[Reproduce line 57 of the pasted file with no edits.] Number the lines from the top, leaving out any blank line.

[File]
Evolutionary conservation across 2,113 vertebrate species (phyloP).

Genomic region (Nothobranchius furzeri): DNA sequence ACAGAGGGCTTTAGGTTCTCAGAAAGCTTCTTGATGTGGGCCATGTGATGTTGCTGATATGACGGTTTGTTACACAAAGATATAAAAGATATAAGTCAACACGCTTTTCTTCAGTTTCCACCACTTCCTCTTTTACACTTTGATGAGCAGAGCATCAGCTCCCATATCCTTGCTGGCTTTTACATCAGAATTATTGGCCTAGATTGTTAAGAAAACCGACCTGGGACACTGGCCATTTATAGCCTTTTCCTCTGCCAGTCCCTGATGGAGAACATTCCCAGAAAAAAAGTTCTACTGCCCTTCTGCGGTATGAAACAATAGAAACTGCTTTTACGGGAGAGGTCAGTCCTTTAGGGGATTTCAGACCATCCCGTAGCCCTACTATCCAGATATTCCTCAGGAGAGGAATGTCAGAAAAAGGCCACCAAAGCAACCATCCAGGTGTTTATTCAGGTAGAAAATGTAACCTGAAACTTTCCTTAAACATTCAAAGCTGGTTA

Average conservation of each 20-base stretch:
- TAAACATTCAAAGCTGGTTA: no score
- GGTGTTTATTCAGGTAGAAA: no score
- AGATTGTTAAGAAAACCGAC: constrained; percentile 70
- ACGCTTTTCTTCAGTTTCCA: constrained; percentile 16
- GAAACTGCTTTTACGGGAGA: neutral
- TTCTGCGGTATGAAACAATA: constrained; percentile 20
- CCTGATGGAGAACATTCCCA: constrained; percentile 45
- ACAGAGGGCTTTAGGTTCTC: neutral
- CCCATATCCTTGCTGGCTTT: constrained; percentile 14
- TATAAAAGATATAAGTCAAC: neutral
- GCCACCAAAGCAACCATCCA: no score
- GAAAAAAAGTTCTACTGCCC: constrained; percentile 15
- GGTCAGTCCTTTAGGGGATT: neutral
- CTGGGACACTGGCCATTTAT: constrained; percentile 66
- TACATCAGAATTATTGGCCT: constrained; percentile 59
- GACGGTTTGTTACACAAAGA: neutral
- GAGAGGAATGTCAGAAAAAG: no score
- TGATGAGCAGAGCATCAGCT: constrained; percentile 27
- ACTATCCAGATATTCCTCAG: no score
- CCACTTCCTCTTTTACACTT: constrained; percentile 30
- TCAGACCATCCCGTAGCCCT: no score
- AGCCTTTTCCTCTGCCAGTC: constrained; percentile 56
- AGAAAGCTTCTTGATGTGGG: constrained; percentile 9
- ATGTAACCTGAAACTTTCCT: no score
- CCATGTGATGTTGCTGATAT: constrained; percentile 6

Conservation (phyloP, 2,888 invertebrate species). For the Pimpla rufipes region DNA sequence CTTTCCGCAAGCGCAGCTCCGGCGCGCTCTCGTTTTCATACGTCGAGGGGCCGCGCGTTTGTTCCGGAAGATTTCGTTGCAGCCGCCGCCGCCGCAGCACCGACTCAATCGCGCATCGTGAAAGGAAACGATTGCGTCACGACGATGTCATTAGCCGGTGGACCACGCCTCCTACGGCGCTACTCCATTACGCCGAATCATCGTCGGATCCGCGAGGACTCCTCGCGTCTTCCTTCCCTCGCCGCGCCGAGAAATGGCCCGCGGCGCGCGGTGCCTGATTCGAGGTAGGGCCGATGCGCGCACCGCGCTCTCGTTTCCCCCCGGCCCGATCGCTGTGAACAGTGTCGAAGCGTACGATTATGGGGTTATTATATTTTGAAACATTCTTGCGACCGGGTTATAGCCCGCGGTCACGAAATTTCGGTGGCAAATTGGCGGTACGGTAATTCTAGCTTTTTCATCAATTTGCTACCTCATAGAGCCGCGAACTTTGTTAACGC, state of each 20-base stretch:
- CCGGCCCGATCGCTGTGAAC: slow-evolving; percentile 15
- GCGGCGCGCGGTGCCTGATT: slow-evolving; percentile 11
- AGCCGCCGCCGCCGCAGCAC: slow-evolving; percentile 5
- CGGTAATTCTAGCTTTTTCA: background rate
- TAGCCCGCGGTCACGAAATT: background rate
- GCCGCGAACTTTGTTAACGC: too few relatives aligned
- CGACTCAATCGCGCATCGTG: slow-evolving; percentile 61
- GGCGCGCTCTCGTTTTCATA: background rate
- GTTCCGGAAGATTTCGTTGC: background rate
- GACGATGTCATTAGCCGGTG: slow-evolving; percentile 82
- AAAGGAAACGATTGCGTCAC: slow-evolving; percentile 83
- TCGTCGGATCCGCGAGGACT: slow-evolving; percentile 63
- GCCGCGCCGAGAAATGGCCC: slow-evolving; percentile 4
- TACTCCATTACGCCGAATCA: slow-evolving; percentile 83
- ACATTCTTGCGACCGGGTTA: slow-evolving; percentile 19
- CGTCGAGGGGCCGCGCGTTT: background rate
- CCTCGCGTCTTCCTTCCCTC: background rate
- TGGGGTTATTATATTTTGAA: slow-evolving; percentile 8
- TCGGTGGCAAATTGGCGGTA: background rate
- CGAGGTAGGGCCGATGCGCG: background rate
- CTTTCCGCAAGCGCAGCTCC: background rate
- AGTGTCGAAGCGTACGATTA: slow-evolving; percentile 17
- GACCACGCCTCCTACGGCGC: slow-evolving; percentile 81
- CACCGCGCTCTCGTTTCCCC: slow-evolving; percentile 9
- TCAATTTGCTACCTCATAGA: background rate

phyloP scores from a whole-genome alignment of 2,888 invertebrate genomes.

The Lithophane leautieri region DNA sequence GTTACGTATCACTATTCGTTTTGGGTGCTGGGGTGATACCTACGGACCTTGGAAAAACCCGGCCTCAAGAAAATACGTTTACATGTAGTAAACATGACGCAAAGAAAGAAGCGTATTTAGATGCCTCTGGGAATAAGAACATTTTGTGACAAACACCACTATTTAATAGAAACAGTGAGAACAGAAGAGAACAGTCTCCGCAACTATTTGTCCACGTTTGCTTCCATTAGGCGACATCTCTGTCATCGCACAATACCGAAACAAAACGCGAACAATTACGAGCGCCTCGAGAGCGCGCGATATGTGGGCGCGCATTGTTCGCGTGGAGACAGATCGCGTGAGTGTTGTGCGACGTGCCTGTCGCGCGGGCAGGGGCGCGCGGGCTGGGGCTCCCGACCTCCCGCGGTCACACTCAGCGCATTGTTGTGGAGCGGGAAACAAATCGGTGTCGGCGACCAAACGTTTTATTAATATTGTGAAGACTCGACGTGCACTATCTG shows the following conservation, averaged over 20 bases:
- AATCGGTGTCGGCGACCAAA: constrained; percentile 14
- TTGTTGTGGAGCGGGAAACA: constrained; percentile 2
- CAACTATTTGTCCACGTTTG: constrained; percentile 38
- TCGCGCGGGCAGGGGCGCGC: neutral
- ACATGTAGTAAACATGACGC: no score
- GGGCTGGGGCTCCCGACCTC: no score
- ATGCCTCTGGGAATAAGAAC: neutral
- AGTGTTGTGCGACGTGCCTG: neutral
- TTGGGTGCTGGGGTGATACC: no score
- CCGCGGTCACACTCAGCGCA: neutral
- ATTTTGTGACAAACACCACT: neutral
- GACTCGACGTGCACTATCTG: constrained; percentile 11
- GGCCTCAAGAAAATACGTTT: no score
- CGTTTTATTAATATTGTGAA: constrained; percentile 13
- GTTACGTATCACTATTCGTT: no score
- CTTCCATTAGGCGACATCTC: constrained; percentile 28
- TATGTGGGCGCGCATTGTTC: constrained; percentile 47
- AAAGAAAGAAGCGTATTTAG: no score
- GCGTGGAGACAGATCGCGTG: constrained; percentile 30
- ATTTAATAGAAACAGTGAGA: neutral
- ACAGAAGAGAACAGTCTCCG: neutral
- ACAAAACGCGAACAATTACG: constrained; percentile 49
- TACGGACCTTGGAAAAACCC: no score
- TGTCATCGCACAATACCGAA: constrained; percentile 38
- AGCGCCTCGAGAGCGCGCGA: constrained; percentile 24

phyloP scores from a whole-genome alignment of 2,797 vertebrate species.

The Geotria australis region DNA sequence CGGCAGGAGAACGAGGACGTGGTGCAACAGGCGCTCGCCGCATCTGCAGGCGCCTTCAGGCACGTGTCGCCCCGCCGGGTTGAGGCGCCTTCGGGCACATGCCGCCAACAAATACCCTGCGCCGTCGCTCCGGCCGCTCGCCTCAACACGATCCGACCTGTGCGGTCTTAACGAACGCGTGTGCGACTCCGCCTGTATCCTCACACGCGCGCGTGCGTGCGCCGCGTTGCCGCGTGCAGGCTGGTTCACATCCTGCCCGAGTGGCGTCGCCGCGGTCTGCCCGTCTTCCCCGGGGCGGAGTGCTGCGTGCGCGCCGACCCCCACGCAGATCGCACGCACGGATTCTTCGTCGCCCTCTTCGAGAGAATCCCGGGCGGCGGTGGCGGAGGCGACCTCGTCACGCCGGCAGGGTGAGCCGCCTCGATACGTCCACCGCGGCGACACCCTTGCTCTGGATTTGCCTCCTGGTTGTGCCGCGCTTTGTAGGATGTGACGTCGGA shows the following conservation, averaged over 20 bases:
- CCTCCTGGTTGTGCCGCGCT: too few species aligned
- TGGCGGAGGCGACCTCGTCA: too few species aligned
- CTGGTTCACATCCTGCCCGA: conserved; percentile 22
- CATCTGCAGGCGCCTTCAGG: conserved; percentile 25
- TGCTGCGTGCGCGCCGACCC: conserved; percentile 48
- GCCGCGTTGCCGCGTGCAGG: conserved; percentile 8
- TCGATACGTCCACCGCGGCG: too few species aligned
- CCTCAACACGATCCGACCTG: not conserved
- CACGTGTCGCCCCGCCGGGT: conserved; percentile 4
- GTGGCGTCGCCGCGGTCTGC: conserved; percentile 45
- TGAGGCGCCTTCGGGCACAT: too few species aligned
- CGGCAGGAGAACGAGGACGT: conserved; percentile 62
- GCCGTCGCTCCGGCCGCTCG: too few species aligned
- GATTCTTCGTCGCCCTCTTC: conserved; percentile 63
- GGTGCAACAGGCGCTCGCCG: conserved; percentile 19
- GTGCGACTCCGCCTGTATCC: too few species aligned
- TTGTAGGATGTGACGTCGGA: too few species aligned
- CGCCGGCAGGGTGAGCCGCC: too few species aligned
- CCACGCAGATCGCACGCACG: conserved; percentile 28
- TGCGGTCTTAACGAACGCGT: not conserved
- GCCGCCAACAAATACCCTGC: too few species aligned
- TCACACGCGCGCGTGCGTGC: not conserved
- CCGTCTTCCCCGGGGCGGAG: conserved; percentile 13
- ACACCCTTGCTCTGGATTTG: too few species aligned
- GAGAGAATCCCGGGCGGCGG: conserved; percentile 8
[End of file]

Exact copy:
- AATCGGTGTCGGCGACCAAA: constrained; percentile 14